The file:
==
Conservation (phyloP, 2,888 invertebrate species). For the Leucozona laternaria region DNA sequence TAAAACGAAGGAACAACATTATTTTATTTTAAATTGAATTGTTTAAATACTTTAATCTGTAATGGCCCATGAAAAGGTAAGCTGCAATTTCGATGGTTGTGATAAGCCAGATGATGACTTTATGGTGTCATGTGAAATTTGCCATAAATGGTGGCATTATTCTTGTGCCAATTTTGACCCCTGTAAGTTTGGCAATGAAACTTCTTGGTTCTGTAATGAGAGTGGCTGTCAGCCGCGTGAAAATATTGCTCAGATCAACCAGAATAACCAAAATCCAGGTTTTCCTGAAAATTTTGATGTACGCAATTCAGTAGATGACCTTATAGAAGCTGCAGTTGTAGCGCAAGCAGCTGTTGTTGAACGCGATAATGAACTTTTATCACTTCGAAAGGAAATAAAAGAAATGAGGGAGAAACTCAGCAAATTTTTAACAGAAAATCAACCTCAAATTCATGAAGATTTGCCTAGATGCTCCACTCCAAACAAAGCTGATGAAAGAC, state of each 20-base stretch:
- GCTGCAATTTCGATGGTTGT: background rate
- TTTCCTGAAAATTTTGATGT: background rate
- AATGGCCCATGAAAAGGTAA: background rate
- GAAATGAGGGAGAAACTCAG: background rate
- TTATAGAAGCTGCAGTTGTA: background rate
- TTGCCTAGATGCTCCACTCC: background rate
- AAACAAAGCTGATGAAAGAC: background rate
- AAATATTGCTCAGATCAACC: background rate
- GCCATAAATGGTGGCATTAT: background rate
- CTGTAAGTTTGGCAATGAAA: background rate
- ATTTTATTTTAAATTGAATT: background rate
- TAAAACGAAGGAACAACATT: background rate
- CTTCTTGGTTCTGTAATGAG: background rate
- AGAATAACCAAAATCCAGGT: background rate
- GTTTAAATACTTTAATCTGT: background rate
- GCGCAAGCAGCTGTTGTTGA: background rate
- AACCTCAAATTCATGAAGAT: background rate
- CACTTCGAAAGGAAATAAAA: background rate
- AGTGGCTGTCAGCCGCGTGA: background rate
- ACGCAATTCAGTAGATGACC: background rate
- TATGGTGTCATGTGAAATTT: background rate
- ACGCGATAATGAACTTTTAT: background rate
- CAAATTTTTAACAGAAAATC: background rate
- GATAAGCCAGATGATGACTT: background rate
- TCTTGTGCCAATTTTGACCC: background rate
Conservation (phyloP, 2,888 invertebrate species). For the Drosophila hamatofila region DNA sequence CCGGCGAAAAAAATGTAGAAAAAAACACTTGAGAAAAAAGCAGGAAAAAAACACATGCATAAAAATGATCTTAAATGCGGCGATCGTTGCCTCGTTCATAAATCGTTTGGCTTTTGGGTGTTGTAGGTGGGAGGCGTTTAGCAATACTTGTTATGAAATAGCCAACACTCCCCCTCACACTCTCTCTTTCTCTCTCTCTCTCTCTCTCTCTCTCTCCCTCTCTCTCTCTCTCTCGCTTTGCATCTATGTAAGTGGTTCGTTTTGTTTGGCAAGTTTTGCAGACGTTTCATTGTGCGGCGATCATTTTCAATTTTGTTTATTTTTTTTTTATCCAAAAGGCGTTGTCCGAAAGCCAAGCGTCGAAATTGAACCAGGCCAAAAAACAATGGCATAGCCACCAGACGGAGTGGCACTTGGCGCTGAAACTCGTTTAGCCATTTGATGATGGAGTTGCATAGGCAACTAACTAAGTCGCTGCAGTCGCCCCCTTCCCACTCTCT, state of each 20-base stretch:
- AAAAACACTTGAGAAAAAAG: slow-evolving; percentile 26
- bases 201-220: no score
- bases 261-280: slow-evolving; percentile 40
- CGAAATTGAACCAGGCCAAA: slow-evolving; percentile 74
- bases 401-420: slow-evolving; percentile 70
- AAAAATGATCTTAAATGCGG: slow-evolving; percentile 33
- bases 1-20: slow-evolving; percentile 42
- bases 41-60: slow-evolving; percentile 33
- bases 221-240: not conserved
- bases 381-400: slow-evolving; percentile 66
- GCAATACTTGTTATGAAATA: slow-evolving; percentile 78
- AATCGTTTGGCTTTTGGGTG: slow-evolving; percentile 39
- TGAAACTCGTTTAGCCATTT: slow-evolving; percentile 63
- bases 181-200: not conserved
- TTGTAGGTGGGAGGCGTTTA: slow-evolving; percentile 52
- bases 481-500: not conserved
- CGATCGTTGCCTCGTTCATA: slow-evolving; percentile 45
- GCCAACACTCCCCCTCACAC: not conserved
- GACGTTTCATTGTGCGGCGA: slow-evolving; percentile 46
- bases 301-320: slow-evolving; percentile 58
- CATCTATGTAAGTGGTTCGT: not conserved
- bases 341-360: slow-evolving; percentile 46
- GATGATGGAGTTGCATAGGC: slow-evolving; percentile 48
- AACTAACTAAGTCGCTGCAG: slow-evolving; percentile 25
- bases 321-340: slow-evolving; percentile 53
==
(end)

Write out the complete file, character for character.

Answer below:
Conservation (phyloP, 2,888 invertebrate species). For the Leucozona laternaria region DNA sequence TAAAACGAAGGAACAACATTATTTTATTTTAAATTGAATTGTTTAAATACTTTAATCTGTAATGGCCCATGAAAAGGTAAGCTGCAATTTCGATGGTTGTGATAAGCCAGATGATGACTTTATGGTGTCATGTGAAATTTGCCATAAATGGTGGCATTATTCTTGTGCCAATTTTGACCCCTGTAAGTTTGGCAATGAAACTTCTTGGTTCTGTAATGAGAGTGGCTGTCAGCCGCGTGAAAATATTGCTCAGATCAACCAGAATAACCAAAATCCAGGTTTTCCTGAAAATTTTGATGTACGCAATTCAGTAGATGACCTTATAGAAGCTGCAGTTGTAGCGCAAGCAGCTGTTGTTGAACGCGATAATGAACTTTTATCACTTCGAAAGGAAATAAAAGAAATGAGGGAGAAACTCAGCAAATTTTTAACAGAAAATCAACCTCAAATTCATGAAGATTTGCCTAGATGCTCCACTCCAAACAAAGCTGATGAAAGAC, state of each 20-base stretch:
- GCTGCAATTTCGATGGTTGT: background rate
- TTTCCTGAAAATTTTGATGT: background rate
- AATGGCCCATGAAAAGGTAA: background rate
- GAAATGAGGGAGAAACTCAG: background rate
- TTATAGAAGCTGCAGTTGTA: background rate
- TTGCCTAGATGCTCCACTCC: background rate
- AAACAAAGCTGATGAAAGAC: background rate
- AAATATTGCTCAGATCAACC: background rate
- GCCATAAATGGTGGCATTAT: background rate
- CTGTAAGTTTGGCAATGAAA: background rate
- ATTTTATTTTAAATTGAATT: background rate
- TAAAACGAAGGAACAACATT: background rate
- CTTCTTGGTTCTGTAATGAG: background rate
- AGAATAACCAAAATCCAGGT: background rate
- GTTTAAATACTTTAATCTGT: background rate
- GCGCAAGCAGCTGTTGTTGA: background rate
- AACCTCAAATTCATGAAGAT: background rate
- CACTTCGAAAGGAAATAAAA: background rate
- AGTGGCTGTCAGCCGCGTGA: background rate
- ACGCAATTCAGTAGATGACC: background rate
- TATGGTGTCATGTGAAATTT: background rate
- ACGCGATAATGAACTTTTAT: background rate
- CAAATTTTTAACAGAAAATC: background rate
- GATAAGCCAGATGATGACTT: background rate
- TCTTGTGCCAATTTTGACCC: background rate
Conservation (phyloP, 2,888 invertebrate species). For the Drosophila hamatofila region DNA sequence CCGGCGAAAAAAATGTAGAAAAAAACACTTGAGAAAAAAGCAGGAAAAAAACACATGCATAAAAATGATCTTAAATGCGGCGATCGTTGCCTCGTTCATAAATCGTTTGGCTTTTGGGTGTTGTAGGTGGGAGGCGTTTAGCAATACTTGTTATGAAATAGCCAACACTCCCCCTCACACTCTCTCTTTCTCTCTCTCTCTCTCTCTCTCTCTCTCCCTCTCTCTCTCTCTCTCGCTTTGCATCTATGTAAGTGGTTCGTTTTGTTTGGCAAGTTTTGCAGACGTTTCATTGTGCGGCGATCATTTTCAATTTTGTTTATTTTTTTTTTATCCAAAAGGCGTTGTCCGAAAGCCAAGCGTCGAAATTGAACCAGGCCAAAAAACAATGGCATAGCCACCAGACGGAGTGGCACTTGGCGCTGAAACTCGTTTAGCCATTTGATGATGGAGTTGCATAGGCAACTAACTAAGTCGCTGCAGTCGCCCCCTTCCCACTCTCT, state of each 20-base stretch:
- AAAAACACTTGAGAAAAAAG: slow-evolving; percentile 26
- bases 201-220: no score
- bases 261-280: slow-evolving; percentile 40
- CGAAATTGAACCAGGCCAAA: slow-evolving; percentile 74
- bases 401-420: slow-evolving; percentile 70
- AAAAATGATCTTAAATGCGG: slow-evolving; percentile 33
- bases 1-20: slow-evolving; percentile 42
- bases 41-60: slow-evolving; percentile 33
- bases 221-240: not conserved
- bases 381-400: slow-evolving; percentile 66
- GCAATACTTGTTATGAAATA: slow-evolving; percentile 78
- AATCGTTTGGCTTTTGGGTG: slow-evolving; percentile 39
- TGAAACTCGTTTAGCCATTT: slow-evolving; percentile 63
- bases 181-200: not conserved
- TTGTAGGTGGGAGGCGTTTA: slow-evolving; percentile 52
- bases 481-500: not conserved
- CGATCGTTGCCTCGTTCATA: slow-evolving; percentile 45
- GCCAACACTCCCCCTCACAC: not conserved
- GACGTTTCATTGTGCGGCGA: slow-evolving; percentile 46
- bases 301-320: slow-evolving; percentile 58
- CATCTATGTAAGTGGTTCGT: not conserved
- bases 341-360: slow-evolving; percentile 46
- GATGATGGAGTTGCATAGGC: slow-evolving; percentile 48
- AACTAACTAAGTCGCTGCAG: slow-evolving; percentile 25
- bases 321-340: slow-evolving; percentile 53